Two Years at Sea (4 stars)

Two Years at Sea

Meditative documentary about recluse Jake Williams, from British artist Ben Rivers

Artist and filmmaker Ben Rivers’ debut feature film, Two Years At Sea is a handsome and meditative documentary about Jake Williams, a man living an isolated existence in northern Scotland.

Shot on textured 16mm black and white film, Rivers captures the most breathtaking of images. From the intimate moment of Jake bathing beneath a home made shower to the dreamlike shot of him laid out on a homemade raft. Without voiceover or dialogue and through a slightly distant observatory style (there are no interviews here) the film gradually submerges you into the rhythm of Jake’s way of life. The sounds too are bewitching: interrupting the tones of the surrounding countryside are the surprising sound of scratchy songs from Jake’s record player.

Rivers’ past work has also been preoccupied with outsiders and society’s recluses and here, again, the filmmaker offers us the chance to get to know a character that we would rarely otherwise meet. In a world where ‘sharing’ our lives has become the norm there is something wonderfully honest and uplifting about seeing a life which unfolds, for the most part, whilst no one is watching.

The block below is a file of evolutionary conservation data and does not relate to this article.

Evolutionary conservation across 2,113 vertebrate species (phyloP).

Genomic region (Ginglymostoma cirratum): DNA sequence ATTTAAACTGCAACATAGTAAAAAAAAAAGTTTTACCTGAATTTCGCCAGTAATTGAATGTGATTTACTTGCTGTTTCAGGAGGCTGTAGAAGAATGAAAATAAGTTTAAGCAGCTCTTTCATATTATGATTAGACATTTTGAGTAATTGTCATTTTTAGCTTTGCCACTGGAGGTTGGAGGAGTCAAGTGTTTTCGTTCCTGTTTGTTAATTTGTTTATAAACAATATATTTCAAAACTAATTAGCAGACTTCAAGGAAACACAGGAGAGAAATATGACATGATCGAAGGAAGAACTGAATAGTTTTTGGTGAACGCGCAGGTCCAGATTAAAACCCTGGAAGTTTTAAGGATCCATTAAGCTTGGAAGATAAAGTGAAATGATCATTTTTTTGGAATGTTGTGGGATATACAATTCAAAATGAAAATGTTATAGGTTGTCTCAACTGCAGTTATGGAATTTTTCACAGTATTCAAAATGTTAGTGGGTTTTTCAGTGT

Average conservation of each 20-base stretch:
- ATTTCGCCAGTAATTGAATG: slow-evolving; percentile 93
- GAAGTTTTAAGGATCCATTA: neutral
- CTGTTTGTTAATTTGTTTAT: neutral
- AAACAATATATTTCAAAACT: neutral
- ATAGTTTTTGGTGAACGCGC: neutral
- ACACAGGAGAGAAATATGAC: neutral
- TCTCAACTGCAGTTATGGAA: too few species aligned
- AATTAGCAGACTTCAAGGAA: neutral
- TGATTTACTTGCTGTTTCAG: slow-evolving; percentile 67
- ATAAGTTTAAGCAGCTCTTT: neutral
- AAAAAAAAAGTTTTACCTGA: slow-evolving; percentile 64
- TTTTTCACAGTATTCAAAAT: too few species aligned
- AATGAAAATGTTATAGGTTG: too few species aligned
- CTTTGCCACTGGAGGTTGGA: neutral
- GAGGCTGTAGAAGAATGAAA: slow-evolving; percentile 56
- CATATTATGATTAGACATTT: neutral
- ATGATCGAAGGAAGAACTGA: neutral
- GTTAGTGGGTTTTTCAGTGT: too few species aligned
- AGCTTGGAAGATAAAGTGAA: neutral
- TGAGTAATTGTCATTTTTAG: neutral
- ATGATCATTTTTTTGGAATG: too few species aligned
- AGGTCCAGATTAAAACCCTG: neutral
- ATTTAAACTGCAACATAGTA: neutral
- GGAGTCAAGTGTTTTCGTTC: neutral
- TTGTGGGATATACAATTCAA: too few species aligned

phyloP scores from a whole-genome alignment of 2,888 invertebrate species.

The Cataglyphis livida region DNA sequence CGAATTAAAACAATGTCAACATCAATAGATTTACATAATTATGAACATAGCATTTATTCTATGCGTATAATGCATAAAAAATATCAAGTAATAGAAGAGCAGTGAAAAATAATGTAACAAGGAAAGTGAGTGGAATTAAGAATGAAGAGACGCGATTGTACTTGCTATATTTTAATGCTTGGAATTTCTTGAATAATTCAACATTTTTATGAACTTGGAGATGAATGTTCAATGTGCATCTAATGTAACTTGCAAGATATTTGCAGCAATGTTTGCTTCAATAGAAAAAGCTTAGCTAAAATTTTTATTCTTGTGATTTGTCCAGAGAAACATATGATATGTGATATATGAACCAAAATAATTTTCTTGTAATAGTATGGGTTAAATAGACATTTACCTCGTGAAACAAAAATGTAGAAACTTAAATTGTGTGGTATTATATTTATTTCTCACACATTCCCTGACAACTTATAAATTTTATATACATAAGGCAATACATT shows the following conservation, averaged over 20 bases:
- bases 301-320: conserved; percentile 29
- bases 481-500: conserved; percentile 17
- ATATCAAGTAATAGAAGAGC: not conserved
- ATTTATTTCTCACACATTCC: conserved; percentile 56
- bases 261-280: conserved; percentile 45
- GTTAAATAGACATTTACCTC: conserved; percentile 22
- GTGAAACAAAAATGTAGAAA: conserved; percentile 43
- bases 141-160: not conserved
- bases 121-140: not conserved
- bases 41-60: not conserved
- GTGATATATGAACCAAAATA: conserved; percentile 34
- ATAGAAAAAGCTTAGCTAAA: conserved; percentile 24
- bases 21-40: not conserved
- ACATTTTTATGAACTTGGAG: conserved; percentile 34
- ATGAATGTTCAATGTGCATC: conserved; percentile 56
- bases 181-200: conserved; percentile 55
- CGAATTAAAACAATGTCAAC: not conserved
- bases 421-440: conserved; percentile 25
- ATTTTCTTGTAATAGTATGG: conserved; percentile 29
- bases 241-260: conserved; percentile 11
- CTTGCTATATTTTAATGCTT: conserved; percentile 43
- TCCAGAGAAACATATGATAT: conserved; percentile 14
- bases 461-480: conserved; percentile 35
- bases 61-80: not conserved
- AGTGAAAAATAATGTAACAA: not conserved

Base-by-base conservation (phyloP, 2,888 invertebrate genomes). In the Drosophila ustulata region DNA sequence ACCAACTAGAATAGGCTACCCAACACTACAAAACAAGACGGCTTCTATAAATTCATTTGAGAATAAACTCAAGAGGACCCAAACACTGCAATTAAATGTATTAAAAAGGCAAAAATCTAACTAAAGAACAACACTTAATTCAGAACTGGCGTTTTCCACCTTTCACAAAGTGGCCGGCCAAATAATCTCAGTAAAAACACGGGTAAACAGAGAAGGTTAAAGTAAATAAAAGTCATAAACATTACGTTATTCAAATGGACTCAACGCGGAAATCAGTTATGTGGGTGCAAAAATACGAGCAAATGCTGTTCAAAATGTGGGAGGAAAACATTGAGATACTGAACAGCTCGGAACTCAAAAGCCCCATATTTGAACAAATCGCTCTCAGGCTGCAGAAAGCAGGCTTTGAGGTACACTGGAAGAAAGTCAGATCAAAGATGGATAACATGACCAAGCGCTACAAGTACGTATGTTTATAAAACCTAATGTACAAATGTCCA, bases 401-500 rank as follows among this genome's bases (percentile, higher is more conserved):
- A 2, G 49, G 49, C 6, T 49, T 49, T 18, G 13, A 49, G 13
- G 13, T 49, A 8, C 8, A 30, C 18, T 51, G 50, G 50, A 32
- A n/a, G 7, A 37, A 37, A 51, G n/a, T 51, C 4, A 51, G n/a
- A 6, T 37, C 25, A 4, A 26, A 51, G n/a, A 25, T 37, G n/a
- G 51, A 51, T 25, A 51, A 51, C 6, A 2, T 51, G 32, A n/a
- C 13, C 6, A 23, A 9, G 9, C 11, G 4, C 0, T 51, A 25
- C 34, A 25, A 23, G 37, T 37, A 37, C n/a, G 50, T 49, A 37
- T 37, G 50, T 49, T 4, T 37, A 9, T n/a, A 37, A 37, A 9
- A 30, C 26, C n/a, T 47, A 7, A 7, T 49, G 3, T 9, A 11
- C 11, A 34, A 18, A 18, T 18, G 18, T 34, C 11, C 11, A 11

Two Years at Sea

  • 4 stars
  • 2011
  • UK
  • 1h 28min
  • Directed by: Ben Rivers
  • UK release: 4 May 2012

Documentary about Jake Williams, a man living an isolated existence in northern Scotland. Rivers' debut feature has no voiceover or dialogue – there are no interviews with Williams – but with breathtaking images and a bewitching soundtrack, it's a handsome and meditative film, ultimately honest and uplifting.

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